Adventist Youth Class Levels
Many clubs use "Class Levels" as a curriculum to help train pathfinders in a variety of educational, spiritual, and physical areas. For many clubs "Class Levels" forms the "template" or "lesson plan" for the year. Many staff enjoy the structure provided by "Class Levels," since it helps them create a organized plan of fun activities without spending many needless hours in "prep time." Instead, they are able to take the Class Levels framework and let loose their creativity in making the Class Levels exciting and interactive for their pathfinders.
Friend -- Fifth Grade
Companion -- Sixth Grade
Explorer -- Seventh Grade
Ranger -- Eighth Grade
Voyager -- Ninth Grade
Guide -- Tenth Grade
Master Guide -- The top award granted to Pathfinder ministry. This indicates a person's commitment to the ideals of Pathfindering and to the Pathfinder organization and often requires two or more years to complete.
PLA (Pathfinder Leadership Award) -- Continuing Education for Master Guides (depreciated, replaced by AYMT)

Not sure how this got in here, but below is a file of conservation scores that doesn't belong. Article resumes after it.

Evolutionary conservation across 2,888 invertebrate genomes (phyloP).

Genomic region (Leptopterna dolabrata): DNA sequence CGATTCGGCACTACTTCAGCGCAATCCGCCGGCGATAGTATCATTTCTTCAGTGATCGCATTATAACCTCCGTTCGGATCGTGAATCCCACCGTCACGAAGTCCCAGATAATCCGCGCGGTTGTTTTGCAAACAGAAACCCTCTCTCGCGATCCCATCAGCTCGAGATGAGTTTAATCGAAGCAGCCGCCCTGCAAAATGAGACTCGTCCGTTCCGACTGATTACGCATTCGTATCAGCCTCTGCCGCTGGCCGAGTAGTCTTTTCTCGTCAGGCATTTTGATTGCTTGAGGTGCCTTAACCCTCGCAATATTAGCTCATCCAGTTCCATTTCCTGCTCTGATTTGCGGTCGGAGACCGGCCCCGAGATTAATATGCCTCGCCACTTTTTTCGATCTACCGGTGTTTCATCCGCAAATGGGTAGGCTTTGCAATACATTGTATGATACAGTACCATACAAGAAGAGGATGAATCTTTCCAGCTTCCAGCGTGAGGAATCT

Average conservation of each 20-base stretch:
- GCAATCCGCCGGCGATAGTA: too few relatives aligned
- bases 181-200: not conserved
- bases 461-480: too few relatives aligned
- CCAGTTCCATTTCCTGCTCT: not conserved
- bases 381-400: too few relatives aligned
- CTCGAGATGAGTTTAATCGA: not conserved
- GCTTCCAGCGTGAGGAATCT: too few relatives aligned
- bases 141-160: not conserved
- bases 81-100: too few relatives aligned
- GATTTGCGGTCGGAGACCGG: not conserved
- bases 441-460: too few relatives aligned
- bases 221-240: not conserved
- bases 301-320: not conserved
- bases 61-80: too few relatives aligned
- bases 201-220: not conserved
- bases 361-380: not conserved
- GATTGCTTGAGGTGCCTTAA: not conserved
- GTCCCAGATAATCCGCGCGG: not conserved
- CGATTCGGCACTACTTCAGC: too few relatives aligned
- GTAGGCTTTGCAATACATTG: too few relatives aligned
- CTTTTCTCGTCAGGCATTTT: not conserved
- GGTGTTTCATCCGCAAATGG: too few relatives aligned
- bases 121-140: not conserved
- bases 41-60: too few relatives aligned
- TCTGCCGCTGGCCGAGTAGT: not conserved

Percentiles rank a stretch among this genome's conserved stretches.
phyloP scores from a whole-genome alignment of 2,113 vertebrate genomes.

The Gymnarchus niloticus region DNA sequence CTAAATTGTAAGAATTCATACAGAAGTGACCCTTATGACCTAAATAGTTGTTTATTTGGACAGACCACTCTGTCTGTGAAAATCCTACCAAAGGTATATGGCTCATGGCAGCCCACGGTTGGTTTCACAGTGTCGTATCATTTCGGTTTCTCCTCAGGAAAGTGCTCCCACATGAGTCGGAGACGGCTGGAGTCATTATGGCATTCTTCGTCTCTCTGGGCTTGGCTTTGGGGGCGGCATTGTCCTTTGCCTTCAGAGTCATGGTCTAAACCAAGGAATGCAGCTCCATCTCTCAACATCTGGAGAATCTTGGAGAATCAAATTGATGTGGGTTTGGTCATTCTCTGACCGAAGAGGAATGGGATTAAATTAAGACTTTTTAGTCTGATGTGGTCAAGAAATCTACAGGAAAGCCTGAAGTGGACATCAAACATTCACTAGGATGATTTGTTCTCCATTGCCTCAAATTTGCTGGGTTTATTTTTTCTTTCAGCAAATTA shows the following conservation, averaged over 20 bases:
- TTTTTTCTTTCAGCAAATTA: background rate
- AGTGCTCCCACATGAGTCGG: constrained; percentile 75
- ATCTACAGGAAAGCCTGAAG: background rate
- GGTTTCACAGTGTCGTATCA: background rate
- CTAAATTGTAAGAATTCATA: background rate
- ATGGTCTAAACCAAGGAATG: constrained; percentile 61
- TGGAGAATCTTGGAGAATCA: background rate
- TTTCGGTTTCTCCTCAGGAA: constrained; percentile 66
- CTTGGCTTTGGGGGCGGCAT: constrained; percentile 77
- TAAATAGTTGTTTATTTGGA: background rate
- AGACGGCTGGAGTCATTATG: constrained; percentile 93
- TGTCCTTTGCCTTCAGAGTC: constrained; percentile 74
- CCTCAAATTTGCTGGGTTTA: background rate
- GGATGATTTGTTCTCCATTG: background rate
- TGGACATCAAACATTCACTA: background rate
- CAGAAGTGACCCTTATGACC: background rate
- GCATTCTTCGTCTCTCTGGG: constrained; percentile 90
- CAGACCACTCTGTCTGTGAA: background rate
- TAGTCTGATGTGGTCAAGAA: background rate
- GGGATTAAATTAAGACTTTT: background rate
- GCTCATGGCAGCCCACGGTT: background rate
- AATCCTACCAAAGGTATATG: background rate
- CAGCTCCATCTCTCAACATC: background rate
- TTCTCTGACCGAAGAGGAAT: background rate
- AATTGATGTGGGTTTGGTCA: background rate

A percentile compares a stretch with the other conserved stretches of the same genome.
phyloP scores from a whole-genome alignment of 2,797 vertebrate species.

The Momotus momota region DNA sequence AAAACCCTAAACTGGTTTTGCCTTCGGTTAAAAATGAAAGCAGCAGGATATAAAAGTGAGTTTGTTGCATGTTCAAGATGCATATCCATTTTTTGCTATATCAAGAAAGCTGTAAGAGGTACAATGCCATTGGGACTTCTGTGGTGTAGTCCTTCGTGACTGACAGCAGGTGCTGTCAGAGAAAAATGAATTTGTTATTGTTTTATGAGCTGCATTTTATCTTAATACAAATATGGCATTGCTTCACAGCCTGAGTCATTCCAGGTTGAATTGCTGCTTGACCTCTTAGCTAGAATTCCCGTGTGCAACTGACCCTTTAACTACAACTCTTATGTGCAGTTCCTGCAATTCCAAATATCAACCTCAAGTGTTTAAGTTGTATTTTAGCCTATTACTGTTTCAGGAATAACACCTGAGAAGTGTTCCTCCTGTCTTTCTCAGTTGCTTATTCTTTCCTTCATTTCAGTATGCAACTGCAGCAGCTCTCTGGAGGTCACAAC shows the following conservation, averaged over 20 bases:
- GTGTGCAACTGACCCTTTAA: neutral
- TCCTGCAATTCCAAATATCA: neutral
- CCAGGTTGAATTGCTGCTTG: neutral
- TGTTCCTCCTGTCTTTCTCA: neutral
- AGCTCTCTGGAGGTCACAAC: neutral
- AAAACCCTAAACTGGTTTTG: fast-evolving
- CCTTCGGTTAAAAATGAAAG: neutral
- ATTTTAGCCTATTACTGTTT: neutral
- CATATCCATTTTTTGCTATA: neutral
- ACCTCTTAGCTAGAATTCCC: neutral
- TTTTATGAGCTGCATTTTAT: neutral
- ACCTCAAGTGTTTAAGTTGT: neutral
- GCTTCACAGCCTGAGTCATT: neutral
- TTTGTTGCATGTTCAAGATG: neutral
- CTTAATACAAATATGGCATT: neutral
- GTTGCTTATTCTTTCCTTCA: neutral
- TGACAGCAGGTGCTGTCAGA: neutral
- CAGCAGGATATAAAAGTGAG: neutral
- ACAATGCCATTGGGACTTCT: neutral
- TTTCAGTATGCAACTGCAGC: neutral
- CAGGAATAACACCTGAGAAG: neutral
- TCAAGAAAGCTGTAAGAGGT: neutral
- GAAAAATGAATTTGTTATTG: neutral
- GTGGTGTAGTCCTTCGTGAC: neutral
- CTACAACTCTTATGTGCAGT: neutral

PIA (Pathfinder Instructor's Award) -- Continuing Education for Master Guides (depreciated, replaced by AYMT)
Elephants can weigh up to 13,000 pounds (5,500 kg). Their noses (trunks) can store up a gallon of water, which they squirt in their mouths for a nice swallow of refreshing drink. Their two upper incisors--tusks--have been known to grow to over 20 feet long. An elephant's heart alone weighs 60 lbs (over 27 kg).
We had just finished lunch near a pan and were heading out to new adventures. Pans in African grasslands are large shallow depressions in the landscape that collect water during the rainy season, forming small ponds or lakes. Some are large enough to keep water all year round and serve as drinking sources for lots of different animals during the dry season. That makes a pan a very good place to go and watch for all kinds of animals.
We came to the first "T" on the dusty road, turned left and almost immediately saw Chokwane. He was an elephant, the last of the "Magnificent 7." Later a ranger told us no one ever sees him anymore; he roams the isolated regions of the game park alone and away from all other elephants and humans. He wears a small radio and park staff fear the day the radio stops because poachers found him.
The "Magnificent 7" have for nearly a century been the proud rulers of the animal world of those regions. They survived many a battle and many a hunter's efforts before the region was set aside as a refuge and they were supposedly safe. However, in recent years poachers had managed to kill all but one--Chokwane.